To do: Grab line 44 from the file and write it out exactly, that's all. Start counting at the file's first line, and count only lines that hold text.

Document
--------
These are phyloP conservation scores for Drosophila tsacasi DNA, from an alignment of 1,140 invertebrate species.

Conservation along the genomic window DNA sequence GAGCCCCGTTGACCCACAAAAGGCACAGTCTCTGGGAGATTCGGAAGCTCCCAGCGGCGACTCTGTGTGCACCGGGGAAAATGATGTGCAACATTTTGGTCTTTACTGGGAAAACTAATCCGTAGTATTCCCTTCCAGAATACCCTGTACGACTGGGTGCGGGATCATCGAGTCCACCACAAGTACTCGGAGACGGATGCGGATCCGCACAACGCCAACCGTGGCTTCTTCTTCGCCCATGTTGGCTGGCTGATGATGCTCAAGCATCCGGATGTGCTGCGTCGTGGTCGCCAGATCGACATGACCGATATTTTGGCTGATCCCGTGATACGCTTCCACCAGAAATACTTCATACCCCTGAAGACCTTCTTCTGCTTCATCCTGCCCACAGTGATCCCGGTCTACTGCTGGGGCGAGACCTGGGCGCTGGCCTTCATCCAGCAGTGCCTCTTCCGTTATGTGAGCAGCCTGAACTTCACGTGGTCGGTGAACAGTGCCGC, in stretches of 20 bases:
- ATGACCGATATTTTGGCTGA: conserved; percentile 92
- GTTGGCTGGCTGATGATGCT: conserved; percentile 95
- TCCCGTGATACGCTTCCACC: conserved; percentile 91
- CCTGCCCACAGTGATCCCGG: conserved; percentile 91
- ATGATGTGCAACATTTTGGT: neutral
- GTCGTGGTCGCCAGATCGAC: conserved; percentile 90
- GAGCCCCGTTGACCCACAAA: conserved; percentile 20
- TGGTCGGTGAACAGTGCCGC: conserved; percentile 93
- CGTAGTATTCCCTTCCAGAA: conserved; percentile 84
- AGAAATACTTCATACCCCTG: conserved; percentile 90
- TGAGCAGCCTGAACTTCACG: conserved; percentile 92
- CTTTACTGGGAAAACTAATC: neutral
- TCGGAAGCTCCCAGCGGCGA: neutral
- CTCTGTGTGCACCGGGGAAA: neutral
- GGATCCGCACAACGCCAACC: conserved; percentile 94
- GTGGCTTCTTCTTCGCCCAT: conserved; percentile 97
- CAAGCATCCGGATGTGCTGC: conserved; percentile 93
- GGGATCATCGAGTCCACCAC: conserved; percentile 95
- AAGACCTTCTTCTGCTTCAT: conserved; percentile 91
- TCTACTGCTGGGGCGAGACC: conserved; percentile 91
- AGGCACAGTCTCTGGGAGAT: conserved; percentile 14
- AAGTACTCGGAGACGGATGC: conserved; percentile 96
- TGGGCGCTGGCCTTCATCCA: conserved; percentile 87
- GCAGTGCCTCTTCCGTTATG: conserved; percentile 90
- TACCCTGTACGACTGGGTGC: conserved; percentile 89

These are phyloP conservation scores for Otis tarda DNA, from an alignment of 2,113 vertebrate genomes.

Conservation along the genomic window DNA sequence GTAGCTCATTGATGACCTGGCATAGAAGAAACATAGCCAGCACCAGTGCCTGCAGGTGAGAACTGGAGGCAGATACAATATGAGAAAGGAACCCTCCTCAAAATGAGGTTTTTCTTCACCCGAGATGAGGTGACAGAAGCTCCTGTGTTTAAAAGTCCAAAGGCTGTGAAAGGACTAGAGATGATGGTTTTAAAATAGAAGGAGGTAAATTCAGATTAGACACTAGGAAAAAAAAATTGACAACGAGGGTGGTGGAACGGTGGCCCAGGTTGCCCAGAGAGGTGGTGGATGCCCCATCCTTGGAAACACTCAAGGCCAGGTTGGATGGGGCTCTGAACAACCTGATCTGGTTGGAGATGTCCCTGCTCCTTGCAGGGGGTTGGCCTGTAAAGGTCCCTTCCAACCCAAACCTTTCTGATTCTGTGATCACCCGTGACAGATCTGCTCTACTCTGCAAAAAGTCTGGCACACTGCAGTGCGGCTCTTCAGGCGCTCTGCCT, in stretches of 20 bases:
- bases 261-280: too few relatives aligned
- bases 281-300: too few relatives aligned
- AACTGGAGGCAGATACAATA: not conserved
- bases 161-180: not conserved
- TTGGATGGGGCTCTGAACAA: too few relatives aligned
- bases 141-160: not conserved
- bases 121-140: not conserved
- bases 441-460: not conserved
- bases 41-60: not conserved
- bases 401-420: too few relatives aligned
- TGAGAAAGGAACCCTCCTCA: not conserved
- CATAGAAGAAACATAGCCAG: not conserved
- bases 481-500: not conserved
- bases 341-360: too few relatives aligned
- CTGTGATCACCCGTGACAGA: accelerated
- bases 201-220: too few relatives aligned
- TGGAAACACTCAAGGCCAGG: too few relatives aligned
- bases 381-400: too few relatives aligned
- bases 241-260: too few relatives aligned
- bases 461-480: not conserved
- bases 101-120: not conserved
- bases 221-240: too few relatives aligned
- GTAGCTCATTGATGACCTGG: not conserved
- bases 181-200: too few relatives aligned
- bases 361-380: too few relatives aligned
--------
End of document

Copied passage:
- CTGTGATCACCCGTGACAGA: accelerated